Custom Engraved Caseback
There was an era where the blank caseback of a watch was a blank canvas to commemorate something for its wearer. Having worked with Bellingham’s own Bay Engraving before on customizing the case back on the PNW001, I went back to them for this project as well. It shares the same engraving as the PNW001; my wife’s, son’s, and my name, a PNW compass rose, and the coordinates of our back yard. My hope is that, one day when my son has my watches, it will remind him of where he came from, and the PNW culture in which he was raised. As it is on the case backs of three watches that have been on countless hikes for Adventure School, it is an etched part of his PNW childhood.
The hashtag #alwaysreadthecaseback is a tag that is attributed to Hodinkee editor Cole Pennington, who shared the same sentiment for the importance of caseback engraving. His February 2020 Horological Society of New York presentation on Horological Homecoming: The Hidden History of WWII Watches is a great resource for looking at how a line of text engraved on a military watch can paint an entire image of the history of its wearer.
Why go through all this to rebuild an “only 100m” Seiko watch?
Because at the end of the day, I liked it and I wanted to. Is it ‘all original?’ No. Is it ‘franken’d?’ Sure. But to me, it is a rebuild that brought it back to life, with contemporary specs so that it can once again adventure. It has seen the tops of mountains and been in our lakes and rivers. Yes, the cliché is true that it rains often in the PNW; but, many of us Cascadians are avid outdoors folk, myself included, regardless of the forecast. The only water resistance an adventuresome dad needs, in between the northwest’s lakes and mountain that is, is enough to save something from going down the drain during you toddler’s bath-time, or prolonged submersion in drool. Sure, I do dive. And yes, I do wear a dive watch on one wrist and a dive computer on the other. But, just like a dive computer, an over-spec’d dive watch has a time and place for me. For the rest of the days in the week, I want something just as robust for the office as for the trailhead. And that is what I built into this watch.
Because at the end of the day, I liked it and I wanted to. Is it ‘all original?’ No. Is it ‘franken’d?’ Sure. But to me, it is a rebuild that brought it back to life, with contemporary spec so that it can once again adventure.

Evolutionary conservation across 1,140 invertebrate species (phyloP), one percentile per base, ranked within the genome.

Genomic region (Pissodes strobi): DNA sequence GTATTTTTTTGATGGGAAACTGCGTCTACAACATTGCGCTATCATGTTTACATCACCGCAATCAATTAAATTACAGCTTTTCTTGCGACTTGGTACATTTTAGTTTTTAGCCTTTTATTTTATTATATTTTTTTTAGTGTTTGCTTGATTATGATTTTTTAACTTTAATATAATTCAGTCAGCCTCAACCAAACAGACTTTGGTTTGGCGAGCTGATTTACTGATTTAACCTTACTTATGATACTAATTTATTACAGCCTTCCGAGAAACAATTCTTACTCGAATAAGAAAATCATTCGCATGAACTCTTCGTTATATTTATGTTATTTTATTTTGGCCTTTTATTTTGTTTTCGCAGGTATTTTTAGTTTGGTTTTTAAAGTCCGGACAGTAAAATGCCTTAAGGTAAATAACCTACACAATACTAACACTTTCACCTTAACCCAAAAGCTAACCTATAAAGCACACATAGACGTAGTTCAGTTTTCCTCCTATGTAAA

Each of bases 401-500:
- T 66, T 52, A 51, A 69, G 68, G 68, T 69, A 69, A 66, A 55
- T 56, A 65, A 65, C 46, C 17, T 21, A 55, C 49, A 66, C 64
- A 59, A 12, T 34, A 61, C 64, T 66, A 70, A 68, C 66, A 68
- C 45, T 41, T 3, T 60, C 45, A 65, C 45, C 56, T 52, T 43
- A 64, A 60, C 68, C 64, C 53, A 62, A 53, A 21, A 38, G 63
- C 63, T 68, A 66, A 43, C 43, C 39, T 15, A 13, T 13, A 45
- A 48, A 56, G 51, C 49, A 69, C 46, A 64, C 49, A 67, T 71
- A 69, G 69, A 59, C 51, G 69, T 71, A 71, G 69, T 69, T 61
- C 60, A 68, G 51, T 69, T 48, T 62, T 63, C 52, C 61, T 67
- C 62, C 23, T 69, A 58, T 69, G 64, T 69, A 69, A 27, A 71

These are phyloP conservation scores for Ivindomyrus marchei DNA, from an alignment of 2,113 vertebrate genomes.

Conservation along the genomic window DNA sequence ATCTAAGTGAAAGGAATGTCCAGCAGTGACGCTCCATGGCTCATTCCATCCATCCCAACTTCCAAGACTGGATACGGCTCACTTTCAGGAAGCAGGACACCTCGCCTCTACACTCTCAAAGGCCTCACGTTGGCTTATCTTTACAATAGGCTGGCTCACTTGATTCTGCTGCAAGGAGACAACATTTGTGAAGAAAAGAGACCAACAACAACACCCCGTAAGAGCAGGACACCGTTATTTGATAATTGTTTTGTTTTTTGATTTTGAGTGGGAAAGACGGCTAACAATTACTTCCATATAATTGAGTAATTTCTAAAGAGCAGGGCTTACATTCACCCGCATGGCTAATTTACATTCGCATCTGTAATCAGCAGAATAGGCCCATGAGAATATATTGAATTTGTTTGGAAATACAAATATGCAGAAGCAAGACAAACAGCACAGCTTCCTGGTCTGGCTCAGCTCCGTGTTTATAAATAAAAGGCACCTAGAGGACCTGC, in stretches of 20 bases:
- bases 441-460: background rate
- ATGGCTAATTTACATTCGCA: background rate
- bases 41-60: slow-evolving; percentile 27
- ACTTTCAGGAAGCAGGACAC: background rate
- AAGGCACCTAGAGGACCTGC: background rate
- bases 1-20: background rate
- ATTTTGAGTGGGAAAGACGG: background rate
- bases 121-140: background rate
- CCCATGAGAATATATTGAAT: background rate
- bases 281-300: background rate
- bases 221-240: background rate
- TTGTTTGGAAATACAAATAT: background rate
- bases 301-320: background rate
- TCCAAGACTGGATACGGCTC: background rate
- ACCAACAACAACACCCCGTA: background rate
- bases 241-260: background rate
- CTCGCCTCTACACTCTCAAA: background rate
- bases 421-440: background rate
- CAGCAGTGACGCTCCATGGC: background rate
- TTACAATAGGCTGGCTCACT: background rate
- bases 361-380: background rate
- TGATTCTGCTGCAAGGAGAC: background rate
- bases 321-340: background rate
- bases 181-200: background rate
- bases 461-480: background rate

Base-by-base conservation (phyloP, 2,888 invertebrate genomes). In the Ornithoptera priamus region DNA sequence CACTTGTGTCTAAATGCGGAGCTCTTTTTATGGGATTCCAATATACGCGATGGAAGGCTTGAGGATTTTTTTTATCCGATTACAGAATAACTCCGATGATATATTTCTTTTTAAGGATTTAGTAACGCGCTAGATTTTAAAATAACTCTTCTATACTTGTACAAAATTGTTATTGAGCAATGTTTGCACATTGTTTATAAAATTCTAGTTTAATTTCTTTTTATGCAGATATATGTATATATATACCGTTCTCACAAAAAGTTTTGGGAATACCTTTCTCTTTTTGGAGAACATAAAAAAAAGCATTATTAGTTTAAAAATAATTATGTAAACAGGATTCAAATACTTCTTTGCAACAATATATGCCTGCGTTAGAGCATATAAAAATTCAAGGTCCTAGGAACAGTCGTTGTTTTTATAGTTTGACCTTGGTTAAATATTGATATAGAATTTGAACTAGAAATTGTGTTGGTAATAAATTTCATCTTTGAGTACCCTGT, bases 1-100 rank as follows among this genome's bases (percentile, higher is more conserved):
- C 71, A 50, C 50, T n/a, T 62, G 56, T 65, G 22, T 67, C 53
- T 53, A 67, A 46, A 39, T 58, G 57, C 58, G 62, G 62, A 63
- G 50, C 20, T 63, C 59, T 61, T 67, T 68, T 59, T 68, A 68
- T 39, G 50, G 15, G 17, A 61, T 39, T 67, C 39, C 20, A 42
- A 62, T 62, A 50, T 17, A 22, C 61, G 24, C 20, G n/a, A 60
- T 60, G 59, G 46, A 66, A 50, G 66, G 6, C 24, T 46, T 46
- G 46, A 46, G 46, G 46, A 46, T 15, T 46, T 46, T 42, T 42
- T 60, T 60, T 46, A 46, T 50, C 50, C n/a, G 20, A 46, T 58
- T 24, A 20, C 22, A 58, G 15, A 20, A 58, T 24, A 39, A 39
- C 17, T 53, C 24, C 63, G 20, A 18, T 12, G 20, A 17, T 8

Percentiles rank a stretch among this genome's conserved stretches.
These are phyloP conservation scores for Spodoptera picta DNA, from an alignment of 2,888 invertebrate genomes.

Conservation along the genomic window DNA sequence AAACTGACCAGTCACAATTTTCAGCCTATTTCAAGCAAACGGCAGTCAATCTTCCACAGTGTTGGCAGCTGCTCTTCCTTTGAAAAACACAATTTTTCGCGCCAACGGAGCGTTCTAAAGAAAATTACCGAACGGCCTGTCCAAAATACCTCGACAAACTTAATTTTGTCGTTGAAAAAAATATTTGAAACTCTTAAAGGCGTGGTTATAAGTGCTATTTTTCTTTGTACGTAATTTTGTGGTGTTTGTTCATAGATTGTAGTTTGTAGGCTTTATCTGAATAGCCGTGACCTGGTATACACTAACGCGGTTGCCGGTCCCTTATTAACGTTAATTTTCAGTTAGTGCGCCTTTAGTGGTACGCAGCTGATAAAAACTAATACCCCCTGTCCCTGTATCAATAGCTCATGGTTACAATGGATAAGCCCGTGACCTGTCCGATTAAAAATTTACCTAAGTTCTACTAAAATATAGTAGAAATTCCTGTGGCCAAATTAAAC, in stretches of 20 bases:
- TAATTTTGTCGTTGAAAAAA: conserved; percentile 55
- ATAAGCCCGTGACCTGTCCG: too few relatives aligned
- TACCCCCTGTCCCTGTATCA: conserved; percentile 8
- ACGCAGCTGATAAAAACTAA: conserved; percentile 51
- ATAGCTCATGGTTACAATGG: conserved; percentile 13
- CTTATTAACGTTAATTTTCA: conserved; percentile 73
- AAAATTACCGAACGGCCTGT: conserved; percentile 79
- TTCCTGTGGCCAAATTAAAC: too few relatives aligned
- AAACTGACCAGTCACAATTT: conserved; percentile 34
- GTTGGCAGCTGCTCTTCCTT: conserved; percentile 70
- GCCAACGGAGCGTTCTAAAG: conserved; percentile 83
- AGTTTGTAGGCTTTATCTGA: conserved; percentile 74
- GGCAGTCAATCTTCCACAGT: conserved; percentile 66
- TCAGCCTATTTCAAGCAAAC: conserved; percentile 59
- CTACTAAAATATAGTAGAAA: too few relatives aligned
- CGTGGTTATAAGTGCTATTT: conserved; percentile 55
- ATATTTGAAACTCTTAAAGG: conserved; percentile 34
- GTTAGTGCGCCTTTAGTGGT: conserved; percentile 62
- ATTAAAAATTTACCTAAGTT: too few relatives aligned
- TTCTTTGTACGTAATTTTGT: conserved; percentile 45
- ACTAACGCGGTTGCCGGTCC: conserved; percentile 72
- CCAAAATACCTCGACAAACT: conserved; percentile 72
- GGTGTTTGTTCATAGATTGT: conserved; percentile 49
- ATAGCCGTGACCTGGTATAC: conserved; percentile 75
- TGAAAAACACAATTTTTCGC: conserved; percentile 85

Some in the #watchfam get hung up on the specs of a watch. No differently than a geek getting caught up in the specs of the latest and greatest computer or technology. Really, do you need all the extra? Having a maxed out AV editing powerhouse MacBook doesn’t really help you if you live in Word-docs. Having a watch that can go deeper than this recreational diver is certified for, doesn’t make it ‘better’ [again, unless your name is Nemo or Tusker].
For me, what makes this “only-100m” dive watch better is the story of putting it together, where it came from, and where it has already gone; from being on my wrist when my, then 4 year old, son climbed his first small mountain, to accompanying me on my own mountain adventures across the Northwest. It’s tough enough to be clung onto by my toddler (with a ZA strap) when he slipped off a log while we were exploring a waterfall, but it’s also small enough that it even slipped under the cuff of a suit standing as best-man in my climbing partner’s wedding. Could the upgrades between the crystal and crown have helped with the depth rating? Perhaps. But at the time of this writing, I have not gotten my SKX031 retested and I’m not in a hurry to do so. I have other watches that accompany me under the waves and at depth. For the regular PNW life pressures that this undergoes on a daily basis, it holds its own just fine. It has survived our rivers, lakes, mountain tops, and a toddler’s bath-time. It also accompanied me taking my son out into the mountains, up until Covid (read about the year of pandemic patina and the Aquascaphe Bronze).
To him, it is just “dada’s adventure watch.” It is those memories with him, where we went, what we summited, which mean more to me than the specs of an “only 100m” watch.